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Texas vs. Cal: Anatomy of the Nick Rose missed PAT

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iIck Rose had made 42-of-44 PATs in his career until the decisive miss on Saturday night. What happened?

Brendan Maloney-USA TODAY Sports

Most of the time, for most teams around the country, extra points are virtually automatic -- in 2014, 43 teams made it through the entire season without missing one.

So when senior place kicker Nick Rose tried to tie the game against the California Golden Bears following redshirt freshman Jerrod Heard's miraculous scramble to close the deficit to 45-44, head coach Charlie Strong wasn't even watching.

"I didn't even look," Strong said after the game. "What I'm saying, I'm on the headset saying, we've got a minute and 11, what are we going to do on defense because we have to stop them. We can't just let them -- we've got to get pressure on them. We can't let them drive the ball because we had stopped them the last few times, but I said, now they're going to open it back up so we've got to go stop them."

It wasn't until Strong saw a Cal player running down the field that he realized what happened.

"Oh my God," he said.

Freshman defensive end Charles Omenihu wasn't watching either -- he was celebrating with Heard.

What did happen on that play?

Cal senior cornerback Darius White noticed something during film study on Texas.

"We were watching film on the team, and we saw that the edge wasn't as strong as other teams," White said. "If we rushed really hard, we could tell that we could get a tip on him [Nick Rose], and that is all I did. Trusting my technique and doing what my coach told me to do. On the edges they weren't blocking as hard. If we went really hard, really fast, quick, did our job and what we were supposed to do, everything was going to work out. That is all I did."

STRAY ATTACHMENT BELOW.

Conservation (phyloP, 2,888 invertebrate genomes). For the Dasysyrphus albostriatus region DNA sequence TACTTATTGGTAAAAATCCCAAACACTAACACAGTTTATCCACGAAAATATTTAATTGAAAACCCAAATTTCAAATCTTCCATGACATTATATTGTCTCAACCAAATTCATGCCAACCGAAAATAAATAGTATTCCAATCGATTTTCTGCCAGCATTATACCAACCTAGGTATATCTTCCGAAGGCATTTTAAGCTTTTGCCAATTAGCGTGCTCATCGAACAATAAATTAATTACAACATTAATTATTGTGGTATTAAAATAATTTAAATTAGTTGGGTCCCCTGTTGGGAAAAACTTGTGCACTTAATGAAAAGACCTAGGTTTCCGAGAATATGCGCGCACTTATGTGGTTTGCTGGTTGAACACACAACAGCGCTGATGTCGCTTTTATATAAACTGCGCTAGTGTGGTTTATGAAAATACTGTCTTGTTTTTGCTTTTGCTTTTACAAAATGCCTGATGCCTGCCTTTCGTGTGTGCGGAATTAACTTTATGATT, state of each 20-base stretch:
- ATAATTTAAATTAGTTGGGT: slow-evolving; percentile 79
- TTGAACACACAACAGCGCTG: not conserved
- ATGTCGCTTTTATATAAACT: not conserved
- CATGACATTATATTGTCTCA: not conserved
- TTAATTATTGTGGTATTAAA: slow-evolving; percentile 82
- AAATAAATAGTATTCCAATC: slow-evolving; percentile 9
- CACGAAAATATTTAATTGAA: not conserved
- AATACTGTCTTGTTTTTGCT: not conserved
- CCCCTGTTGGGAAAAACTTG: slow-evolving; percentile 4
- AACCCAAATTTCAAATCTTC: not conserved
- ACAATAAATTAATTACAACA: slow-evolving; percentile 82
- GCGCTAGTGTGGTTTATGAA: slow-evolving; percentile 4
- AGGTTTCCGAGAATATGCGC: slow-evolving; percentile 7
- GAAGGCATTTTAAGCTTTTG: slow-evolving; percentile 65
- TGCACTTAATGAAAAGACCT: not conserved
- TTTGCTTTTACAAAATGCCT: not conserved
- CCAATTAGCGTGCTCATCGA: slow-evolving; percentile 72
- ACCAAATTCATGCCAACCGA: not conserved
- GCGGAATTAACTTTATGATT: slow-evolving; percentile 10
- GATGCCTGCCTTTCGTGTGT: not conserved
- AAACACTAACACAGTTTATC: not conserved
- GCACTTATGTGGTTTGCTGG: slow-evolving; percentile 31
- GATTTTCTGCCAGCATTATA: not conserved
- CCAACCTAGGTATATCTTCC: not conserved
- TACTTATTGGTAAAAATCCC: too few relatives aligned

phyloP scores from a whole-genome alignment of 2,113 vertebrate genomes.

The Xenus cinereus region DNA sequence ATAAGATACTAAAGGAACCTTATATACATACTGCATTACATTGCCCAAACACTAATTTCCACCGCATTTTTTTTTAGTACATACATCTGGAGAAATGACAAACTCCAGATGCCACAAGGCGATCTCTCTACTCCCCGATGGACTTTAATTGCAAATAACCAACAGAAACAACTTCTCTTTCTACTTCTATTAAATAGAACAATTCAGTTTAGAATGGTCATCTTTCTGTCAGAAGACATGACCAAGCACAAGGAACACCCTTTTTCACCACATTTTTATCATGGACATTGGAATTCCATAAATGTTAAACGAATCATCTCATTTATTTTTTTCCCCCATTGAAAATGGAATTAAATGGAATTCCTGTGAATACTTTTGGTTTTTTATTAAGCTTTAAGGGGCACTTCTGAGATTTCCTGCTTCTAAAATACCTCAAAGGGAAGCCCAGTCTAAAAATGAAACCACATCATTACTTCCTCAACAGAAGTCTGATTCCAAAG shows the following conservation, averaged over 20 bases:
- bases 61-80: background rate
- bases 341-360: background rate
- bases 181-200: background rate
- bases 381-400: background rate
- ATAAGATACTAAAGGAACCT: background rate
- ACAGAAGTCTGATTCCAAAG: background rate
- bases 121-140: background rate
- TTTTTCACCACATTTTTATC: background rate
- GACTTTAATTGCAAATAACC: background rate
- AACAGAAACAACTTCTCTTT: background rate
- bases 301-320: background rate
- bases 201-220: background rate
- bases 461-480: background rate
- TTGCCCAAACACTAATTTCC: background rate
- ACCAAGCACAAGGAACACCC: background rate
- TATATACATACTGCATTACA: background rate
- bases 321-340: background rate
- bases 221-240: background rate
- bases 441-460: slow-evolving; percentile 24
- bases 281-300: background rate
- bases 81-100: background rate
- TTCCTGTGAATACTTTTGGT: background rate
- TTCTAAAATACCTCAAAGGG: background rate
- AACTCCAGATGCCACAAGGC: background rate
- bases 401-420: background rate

Strong thought that White's pressure on the edge caused Rose to lose concentration and technique.

"Well, Nick has been doing well, and for that to happen there, he got the pressure coming from the outside and just mishit it. Just go ahead and kick through it. If anything, the guy may have ran at you when you're ready to kick. I think he just didn't kick through the ball."

Perhaps Texas was simply due for something like this to happen -- over the years, the Horns have been almost perfect in critical situations. From Dusty Magnum's kick against Michigan in the Rose Bowl to an important David Pino kick in the next Rose Bowl to Ryan Bailey against Nebraska in 2006 to Hunter Lawrence against Nebraska in 2009 to Justin Tucker against Texas A&M in 2011, the jubilation in such circumstances has far out-weighed the heartbreak.

In fact, to this writer's recollection, Anthony Fera's late miss at home against West Virginia in 2012 was the only such game-changing shank in the last 13 years.

But regardless of whether it was fated to happen by the simple odds of it all, Texas clearly has to work to do in that area of special teams. Overall, new special teams coach Jeff Traylor has done a solid job in cleaning up the issues and improving blocking on punt return and the effort on the coverage units, but he'll have to go back and look at why the Horns are soft on the edge because other teams could try to take advantage of that weakness just as Cal did.

And Rose will have to recover mentally from that mistake. From what players said after the game, though, he'll do it with their full support.

"I did watch it, but we still love Nick [Rose]," said Heard. "Stuff like that happens, and we are still going to rely on him to make even more critical kicks for us. No hard feelings for him. He knows what he has to do, and he's going to bounce back and be that reliable kicker we have."